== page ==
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Legal news from Thursday, September 17, 2015
by Ashley Hogan

The Court of Justice of the European Union issued a fine Thursday against Italy in the amount of €30 million for failing to recover millions of euros that were improperly granted to hundreds of companies in the form of social security aid. A court ruling in 2011 issued an order to recover the aid, …

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by Ashley Hogan

The new Constitution of Nepal was approved by the Constituent Assembly of Nepal on Wednesday after years of debate. The original 2010 completion date was repeatedly delayed due to international and domestic criticism for failures to protect fundamental rights. Despite continued minority protests against the final draft, the approval of the …

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by Emelina Perez

Bangladesh's High Court on Thursday ordered prime minister Khaleda Zia to face trial on charges of embezzling money from two corruption cases between 2001 and 2006. Fifteen other defendants are also accused along with Zia of losing over USD $20 million of government funds. Zia was granted bail in April after surrendering to the court …

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by Alexandra Farone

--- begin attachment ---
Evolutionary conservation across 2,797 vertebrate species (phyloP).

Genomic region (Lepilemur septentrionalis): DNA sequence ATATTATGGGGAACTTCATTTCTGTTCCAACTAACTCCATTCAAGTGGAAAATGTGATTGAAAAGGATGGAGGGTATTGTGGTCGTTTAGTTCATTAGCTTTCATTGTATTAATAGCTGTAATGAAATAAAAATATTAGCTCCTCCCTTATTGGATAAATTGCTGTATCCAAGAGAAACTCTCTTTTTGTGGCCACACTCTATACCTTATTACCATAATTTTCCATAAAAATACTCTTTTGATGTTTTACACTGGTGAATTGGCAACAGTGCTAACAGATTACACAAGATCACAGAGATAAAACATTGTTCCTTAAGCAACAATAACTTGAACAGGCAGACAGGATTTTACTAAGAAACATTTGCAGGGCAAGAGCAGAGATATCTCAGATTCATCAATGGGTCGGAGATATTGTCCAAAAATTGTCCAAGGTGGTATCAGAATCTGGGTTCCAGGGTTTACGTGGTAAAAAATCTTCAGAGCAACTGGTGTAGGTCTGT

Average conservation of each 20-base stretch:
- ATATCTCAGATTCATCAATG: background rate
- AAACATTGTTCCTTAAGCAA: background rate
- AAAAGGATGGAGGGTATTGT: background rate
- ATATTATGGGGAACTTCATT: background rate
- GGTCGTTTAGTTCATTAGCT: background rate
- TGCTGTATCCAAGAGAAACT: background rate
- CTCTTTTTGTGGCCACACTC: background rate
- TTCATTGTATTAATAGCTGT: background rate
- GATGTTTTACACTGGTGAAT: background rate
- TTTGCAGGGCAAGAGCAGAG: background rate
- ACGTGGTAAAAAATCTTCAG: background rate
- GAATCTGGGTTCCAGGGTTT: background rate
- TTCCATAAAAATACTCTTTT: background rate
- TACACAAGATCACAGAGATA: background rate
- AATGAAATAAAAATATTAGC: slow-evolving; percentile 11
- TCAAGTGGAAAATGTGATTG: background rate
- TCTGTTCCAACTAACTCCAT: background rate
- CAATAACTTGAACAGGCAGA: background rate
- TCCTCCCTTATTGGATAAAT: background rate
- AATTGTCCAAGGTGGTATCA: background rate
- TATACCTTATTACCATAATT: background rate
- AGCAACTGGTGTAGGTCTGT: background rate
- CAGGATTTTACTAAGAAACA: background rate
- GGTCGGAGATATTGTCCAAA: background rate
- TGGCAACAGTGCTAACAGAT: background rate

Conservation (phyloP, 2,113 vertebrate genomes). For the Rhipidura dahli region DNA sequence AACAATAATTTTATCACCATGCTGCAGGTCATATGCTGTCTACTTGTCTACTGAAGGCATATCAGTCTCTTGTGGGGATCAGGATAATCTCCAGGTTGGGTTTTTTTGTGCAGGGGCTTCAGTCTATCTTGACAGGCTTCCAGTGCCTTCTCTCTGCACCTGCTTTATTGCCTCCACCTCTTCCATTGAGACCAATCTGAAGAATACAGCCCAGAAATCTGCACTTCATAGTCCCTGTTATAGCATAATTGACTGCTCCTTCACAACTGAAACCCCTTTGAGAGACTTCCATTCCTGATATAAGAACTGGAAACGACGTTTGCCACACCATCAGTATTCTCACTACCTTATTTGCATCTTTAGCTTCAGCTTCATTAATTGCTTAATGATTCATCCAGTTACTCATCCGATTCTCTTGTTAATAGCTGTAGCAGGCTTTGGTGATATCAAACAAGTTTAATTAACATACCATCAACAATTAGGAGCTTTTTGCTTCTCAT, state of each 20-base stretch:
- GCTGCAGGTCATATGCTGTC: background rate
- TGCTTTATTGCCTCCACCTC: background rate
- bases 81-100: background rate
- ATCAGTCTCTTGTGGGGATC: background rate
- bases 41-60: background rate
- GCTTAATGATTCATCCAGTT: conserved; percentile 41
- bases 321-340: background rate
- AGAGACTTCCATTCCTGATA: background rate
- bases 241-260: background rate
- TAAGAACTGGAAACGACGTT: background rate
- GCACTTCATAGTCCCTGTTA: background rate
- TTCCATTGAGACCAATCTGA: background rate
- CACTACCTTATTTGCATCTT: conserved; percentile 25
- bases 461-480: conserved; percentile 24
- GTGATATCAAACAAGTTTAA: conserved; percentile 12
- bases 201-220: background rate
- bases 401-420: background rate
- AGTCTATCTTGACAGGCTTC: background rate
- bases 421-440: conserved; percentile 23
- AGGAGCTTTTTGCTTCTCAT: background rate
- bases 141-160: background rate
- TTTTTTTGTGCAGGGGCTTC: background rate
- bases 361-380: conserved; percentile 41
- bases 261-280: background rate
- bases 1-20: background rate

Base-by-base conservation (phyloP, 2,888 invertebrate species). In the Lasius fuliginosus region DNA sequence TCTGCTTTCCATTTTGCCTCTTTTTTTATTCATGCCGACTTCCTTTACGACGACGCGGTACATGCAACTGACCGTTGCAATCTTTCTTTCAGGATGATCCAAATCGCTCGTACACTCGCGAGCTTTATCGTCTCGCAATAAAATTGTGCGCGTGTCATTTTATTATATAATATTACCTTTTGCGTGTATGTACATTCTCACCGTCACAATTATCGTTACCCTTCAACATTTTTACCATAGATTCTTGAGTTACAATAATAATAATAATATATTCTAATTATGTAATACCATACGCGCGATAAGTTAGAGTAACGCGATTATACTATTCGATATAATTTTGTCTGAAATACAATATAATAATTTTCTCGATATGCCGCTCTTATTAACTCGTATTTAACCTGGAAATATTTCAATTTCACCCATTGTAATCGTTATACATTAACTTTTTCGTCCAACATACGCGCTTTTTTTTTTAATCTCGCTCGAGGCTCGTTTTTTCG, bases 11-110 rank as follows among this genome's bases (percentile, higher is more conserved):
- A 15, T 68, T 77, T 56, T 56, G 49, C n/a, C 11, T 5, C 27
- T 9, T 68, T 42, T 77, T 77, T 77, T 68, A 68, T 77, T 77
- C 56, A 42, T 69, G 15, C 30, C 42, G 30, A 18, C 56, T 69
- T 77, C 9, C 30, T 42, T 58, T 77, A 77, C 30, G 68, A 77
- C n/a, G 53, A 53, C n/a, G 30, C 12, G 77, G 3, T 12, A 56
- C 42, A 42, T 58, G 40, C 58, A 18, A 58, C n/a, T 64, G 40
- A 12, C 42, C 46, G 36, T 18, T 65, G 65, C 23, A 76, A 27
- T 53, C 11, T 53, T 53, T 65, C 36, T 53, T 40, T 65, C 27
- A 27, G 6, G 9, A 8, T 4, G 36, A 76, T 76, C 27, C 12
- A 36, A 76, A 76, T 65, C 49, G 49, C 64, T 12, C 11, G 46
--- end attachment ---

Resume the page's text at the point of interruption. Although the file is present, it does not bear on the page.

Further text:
Romanian Prime Minister Victor Ponta was indicted Thursday for forgery, complicity in tax evasion and money laundering. Four others were also indicted in the case, which will be sent to the High Court of Cassation and Justice. Ponta was originally charged in July and resigned from his …

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by Alexandra Farone

The Oklahoma Court of Criminal Appeals granted a stay of execution Wednesday for Richard Eugene Glossip, hours before he was scheduled for lethal injection. Glossip has always maintained his innocence and requested the emergency stay as well as a motion for an evidentiary hearing due to alleged new evidence that another inmate convicted …

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by Matt Belenky

A pair of UN officials on Tuesday condemned the "virtual silence" with regards to the increasing impact on civilians of the escalating conflict in Yemen. On Monday the UN High Commissioner for Human Rights Zeid Ra'ad Al Hussein communicated to the UN Human Rights Council that his office has discovered that there are nearly 2,000 …

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by Matt Belenky

The US Court of Appeals for the Second Circuit ruled Wednesday that a lower court judge should not have expanded a class action suit of bondholders suing Argentina. District Judge Thomas Griesa had been overseeing litigation related to Argentina's sovereign debt default from roughly 14 years ago. The appeals court noted it was the fourth …

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